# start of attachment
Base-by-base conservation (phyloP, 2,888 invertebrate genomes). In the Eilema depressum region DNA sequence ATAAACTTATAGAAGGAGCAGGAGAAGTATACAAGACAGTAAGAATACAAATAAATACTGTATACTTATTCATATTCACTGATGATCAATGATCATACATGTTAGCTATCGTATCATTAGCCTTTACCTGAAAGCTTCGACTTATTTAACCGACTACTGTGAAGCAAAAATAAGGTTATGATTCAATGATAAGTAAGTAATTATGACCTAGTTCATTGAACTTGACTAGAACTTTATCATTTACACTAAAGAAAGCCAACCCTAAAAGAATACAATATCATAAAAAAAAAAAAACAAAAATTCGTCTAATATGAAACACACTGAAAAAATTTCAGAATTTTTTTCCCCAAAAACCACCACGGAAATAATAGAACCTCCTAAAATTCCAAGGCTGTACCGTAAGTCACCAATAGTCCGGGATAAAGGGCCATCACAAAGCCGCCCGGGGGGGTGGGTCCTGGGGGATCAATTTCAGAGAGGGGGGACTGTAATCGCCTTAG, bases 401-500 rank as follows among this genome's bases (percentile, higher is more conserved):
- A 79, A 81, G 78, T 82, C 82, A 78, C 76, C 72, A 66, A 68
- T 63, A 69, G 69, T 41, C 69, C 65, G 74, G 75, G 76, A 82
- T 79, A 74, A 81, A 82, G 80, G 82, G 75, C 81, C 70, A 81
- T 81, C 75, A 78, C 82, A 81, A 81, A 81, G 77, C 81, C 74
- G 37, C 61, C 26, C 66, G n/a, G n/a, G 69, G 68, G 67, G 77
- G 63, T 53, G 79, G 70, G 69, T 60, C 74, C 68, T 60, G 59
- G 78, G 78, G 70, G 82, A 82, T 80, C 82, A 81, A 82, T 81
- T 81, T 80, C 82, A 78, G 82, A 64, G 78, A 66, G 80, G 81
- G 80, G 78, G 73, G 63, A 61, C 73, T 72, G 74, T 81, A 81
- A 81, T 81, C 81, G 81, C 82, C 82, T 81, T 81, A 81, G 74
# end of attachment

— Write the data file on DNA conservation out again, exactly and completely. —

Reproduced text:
Base-by-base conservation (phyloP, 2,888 invertebrate genomes). In the Eilema depressum region DNA sequence ATAAACTTATAGAAGGAGCAGGAGAAGTATACAAGACAGTAAGAATACAAATAAATACTGTATACTTATTCATATTCACTGATGATCAATGATCATACATGTTAGCTATCGTATCATTAGCCTTTACCTGAAAGCTTCGACTTATTTAACCGACTACTGTGAAGCAAAAATAAGGTTATGATTCAATGATAAGTAAGTAATTATGACCTAGTTCATTGAACTTGACTAGAACTTTATCATTTACACTAAAGAAAGCCAACCCTAAAAGAATACAATATCATAAAAAAAAAAAAACAAAAATTCGTCTAATATGAAACACACTGAAAAAATTTCAGAATTTTTTTCCCCAAAAACCACCACGGAAATAATAGAACCTCCTAAAATTCCAAGGCTGTACCGTAAGTCACCAATAGTCCGGGATAAAGGGCCATCACAAAGCCGCCCGGGGGGGTGGGTCCTGGGGGATCAATTTCAGAGAGGGGGGACTGTAATCGCCTTAG, bases 401-500 rank as follows among this genome's bases (percentile, higher is more conserved):
- A 79, A 81, G 78, T 82, C 82, A 78, C 76, C 72, A 66, A 68
- T 63, A 69, G 69, T 41, C 69, C 65, G 74, G 75, G 76, A 82
- T 79, A 74, A 81, A 82, G 80, G 82, G 75, C 81, C 70, A 81
- T 81, C 75, A 78, C 82, A 81, A 81, A 81, G 77, C 81, C 74
- G 37, C 61, C 26, C 66, G n/a, G n/a, G 69, G 68, G 67, G 77
- G 63, T 53, G 79, G 70, G 69, T 60, C 74, C 68, T 60, G 59
- G 78, G 78, G 70, G 82, A 82, T 80, C 82, A 81, A 82, T 81
- T 81, T 80, C 82, A 78, G 82, A 64, G 78, A 66, G 80, G 81
- G 80, G 78, G 73, G 63, A 61, C 73, T 72, G 74, T 81, A 81
- A 81, T 81, C 81, G 81, C 82, C 82, T 81, T 81, A 81, G 74